So let’s move on to the intellectual vitality prompt. As I pointed out last year, this overlaps with the Common App prompt about an intellectual experience. The possible range of topics here is wide, but whatever your choice, do not forget that you are the real topic and the hidden form of the essay is that of the argument–your argument being that you should be admitted to the university.
Let’s start with classes, which could include anything from science and lab classes through your humanities and arts classes. But don’t limit your brainstorming to school or classes. Einstein found inspiration as a child by looking closely at the structure of individual leaves. Think broadly as you start brainstorming. Maybe you started studying strategy because of your interest in a team sport . . . or for a game . . . sounds intellectual to me.
While an entire area of study may inspire you, you will want to identify a single experience or episode or unit in order to create a focus, a source of specific, descriptive detail. Being able to show the reader some of your experience through specific detail is almost always a good idea.
But it is not enough simply to describe an experiment or a poem or a chapter on Gettysburg or a technique for moving up a level in a challenging game or for finding a weakness in an opposing defense. Imagine your reader constantly asking the question “Why is this important? And what does this show about this kid?” You need to show them that, which means you need to show your passion or show why the topic is more generally important.
This means you need to give some thought to the whole idea of intellectual experience and growth. I would suggest that a sense of wonder, of excitement is necessary to all real intellectual growth and achievement. Maybe a particular moment in a chemistry class, watching the seemingly magical transformation of matter, gave you that sense of wonder. If it did, then show it. Maybe a biology or geography unit suddenly transformed your sense of time as you learned to look underfoot for that ocean that no longer exists. Maybe it was the time the fourth grade teacher gave different kids different objects from peas to marbles to a basketball and taught you about the vast distances in the solar system by having kids run further and further apart across the practice fields, Neptune or Pluto way out there across the campus, an invisible pea held up by an arm that seemed tiny from where you stood holding the basketball that was the sun . . . If you start with an early experience, go on to show how the experience amplified and echoed through your life, is still visible in your pursuits and interests.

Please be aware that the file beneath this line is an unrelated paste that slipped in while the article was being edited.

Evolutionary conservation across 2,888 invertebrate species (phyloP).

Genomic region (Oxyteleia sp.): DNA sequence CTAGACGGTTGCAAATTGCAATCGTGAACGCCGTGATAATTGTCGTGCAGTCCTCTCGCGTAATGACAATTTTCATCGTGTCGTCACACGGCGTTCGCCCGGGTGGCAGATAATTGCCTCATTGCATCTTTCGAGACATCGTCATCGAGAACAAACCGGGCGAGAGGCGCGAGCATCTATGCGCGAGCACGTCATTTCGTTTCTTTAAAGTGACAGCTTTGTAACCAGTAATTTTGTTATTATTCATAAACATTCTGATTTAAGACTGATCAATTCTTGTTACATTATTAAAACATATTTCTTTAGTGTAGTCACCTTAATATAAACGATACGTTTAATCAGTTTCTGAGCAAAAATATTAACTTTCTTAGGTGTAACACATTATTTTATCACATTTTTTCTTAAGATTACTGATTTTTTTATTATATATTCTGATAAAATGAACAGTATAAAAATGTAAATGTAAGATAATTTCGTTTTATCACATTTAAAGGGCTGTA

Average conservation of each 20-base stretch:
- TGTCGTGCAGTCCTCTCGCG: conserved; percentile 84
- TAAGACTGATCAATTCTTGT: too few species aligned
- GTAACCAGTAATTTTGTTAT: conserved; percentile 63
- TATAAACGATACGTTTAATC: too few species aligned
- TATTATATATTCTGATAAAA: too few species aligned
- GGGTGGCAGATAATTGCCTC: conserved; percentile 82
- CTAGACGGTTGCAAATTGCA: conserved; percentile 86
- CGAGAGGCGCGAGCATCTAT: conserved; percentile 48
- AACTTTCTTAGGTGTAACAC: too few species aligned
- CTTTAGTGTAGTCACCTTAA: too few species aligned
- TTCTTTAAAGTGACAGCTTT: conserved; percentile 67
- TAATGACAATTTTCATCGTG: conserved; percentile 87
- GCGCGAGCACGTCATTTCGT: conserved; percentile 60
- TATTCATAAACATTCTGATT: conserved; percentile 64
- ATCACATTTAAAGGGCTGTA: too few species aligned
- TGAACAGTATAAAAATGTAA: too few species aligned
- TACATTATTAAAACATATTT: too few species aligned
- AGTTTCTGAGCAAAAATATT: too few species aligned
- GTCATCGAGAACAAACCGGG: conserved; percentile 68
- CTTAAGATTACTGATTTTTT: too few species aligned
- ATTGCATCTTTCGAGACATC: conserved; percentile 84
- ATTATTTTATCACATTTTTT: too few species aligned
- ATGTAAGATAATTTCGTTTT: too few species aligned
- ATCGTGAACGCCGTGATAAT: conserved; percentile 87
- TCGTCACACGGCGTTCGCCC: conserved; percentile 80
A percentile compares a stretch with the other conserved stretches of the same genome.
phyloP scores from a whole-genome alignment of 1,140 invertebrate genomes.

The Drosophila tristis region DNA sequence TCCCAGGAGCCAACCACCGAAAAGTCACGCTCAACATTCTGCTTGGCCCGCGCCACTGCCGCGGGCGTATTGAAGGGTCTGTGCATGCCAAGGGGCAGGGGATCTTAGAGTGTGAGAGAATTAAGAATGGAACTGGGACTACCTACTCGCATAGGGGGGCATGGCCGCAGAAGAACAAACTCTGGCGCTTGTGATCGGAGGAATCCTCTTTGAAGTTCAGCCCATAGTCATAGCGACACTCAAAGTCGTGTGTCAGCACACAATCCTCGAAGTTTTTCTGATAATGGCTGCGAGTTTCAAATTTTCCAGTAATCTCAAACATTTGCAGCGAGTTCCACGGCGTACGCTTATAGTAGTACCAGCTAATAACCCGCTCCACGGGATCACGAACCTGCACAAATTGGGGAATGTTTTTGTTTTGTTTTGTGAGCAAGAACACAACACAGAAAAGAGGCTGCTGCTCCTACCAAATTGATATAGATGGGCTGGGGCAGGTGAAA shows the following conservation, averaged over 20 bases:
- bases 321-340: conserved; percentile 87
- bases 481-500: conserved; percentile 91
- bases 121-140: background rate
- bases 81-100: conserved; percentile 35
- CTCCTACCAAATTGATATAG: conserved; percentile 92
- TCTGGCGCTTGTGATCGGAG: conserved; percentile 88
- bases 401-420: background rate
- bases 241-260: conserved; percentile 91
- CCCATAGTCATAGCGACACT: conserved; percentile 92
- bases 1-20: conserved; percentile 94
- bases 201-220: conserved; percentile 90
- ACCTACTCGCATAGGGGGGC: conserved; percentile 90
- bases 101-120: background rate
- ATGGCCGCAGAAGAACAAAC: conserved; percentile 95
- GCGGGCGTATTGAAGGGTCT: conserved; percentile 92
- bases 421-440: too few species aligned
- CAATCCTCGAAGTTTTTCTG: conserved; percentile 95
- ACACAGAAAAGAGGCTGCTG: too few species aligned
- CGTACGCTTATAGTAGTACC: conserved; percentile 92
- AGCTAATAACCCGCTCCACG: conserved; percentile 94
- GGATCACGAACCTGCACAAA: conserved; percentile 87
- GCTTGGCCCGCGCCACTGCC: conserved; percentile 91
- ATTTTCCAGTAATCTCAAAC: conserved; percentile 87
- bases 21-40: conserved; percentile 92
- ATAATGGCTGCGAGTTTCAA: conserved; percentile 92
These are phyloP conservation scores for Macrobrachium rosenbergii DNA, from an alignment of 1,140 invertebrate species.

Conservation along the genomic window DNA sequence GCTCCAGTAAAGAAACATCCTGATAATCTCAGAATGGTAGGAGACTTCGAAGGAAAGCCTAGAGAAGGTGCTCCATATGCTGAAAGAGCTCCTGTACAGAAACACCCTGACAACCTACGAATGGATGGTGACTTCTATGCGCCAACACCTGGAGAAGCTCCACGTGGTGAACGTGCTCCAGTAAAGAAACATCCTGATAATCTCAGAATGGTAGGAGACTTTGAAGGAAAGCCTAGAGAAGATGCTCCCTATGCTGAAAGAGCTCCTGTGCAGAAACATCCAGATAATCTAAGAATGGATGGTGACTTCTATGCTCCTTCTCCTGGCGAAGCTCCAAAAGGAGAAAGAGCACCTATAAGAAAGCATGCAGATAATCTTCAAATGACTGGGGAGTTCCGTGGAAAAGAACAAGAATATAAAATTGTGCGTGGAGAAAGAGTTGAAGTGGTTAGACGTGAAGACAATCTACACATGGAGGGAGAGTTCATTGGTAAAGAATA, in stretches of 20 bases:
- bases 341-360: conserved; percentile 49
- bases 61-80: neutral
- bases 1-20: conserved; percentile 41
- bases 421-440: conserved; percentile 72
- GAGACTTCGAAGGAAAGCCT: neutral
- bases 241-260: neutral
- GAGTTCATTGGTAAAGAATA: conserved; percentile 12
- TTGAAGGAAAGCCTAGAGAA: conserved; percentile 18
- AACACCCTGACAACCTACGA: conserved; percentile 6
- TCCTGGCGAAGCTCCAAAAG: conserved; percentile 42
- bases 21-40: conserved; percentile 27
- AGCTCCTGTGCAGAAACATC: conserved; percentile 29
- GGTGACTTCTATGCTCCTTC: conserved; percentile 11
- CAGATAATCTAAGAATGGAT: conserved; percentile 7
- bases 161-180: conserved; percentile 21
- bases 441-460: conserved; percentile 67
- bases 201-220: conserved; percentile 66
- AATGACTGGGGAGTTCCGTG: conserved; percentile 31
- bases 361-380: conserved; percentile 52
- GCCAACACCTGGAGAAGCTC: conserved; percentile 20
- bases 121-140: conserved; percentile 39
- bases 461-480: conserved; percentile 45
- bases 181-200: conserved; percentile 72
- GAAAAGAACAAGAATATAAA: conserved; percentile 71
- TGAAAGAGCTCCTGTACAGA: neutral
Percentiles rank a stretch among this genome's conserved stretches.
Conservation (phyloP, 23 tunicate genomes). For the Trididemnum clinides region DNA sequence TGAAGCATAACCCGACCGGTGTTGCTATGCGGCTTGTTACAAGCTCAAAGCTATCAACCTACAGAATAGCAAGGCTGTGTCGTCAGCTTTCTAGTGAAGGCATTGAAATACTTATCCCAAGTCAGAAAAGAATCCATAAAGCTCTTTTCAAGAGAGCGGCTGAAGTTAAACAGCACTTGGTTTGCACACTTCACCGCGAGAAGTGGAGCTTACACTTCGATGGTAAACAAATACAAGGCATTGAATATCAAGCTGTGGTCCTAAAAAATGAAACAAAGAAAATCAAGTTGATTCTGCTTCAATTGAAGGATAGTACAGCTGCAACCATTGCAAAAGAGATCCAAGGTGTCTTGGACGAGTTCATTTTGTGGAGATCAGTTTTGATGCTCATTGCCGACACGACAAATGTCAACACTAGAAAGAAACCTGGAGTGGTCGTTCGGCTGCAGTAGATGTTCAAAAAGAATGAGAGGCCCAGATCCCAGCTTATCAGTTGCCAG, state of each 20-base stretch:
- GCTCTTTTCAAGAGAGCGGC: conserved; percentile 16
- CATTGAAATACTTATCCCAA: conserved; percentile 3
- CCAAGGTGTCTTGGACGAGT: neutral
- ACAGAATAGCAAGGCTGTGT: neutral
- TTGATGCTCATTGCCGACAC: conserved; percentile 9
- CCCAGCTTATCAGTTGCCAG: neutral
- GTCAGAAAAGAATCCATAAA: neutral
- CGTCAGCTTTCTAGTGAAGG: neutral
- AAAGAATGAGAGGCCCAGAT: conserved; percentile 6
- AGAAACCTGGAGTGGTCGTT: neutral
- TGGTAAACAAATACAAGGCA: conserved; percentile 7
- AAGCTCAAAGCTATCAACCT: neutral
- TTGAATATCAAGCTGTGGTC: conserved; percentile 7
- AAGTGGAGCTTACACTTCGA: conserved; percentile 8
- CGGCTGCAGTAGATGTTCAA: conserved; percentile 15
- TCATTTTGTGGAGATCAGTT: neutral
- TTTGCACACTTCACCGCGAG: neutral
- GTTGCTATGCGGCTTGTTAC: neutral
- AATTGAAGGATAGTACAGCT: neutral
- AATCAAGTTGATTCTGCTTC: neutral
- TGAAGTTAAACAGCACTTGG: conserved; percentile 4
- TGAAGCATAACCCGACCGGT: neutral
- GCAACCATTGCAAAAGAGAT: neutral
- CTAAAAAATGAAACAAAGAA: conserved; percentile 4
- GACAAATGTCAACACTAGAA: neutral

Also consider the examples offered by the greats in the sciences and the arts. Inspiration or growth which may seem sudden most often comes from long labor, repetition, tedium, failure. As you start thinking about this topic, don’t be afraid to consider the role of failure and the importance of determination and discipline. Fiddling with tubes and beakers or reading and rereading to figure out meaning are part of the deal and you should not be afraid to talk about these things. Your essay isn’t a movie trailer full of explosions and leaps from tall buildings, nor does it need to be about awards received and competitions won. Try to keep coming back to those things that made and make you feel wonder.
It’s wonder and joy that kept Kepler, Newton, Einstein, Leonardo, Beethoven and Matisse going, the desire to capture what is seen, to know more deeply. The intellect isn’t some stuffy dude with patches on the elbows of his jackets. You are an embodied mind and anything requiring thought may be considered intellectual. I’ll come back to the intellectual experience essay again, but for now let’s cut to a few links.
First, to get the synapses going and to help you broaden your thinking, here is a post I wrote earlier this year on an interesting intellectual experience essay that is on a topic that seems anything but intellectual: comic books.
See this post: Second Skin.
As you read this, look at how the author engages intellectually with the questions posed to him, how he works out his own way of seeing things. Whether it is in an experiment in biology or an argument if favor of graphic novels, you need to own the experience you describe. You need to be able to make and stand behind your own judgements.
Next, have a look at my entry on Stanford for last year, where I discuss and link information on the essay topics:
Then get out a piece of paper and start scribbling down times you were both learning and excited by what you were learning. Work from these to describe single incidents or experiences, including periods of trial and error. You can work out how to frame an essay and create a complete narration later. Start with topic ideas and scenes.
I will return to the Stanford supplement and its essay prompts again soon. Check my site again in the next week. I also expect to post soon on some of the Ivies who have yet to put up their supplements. I guess they’ve extended their vacations over there at Dartmouth, et al.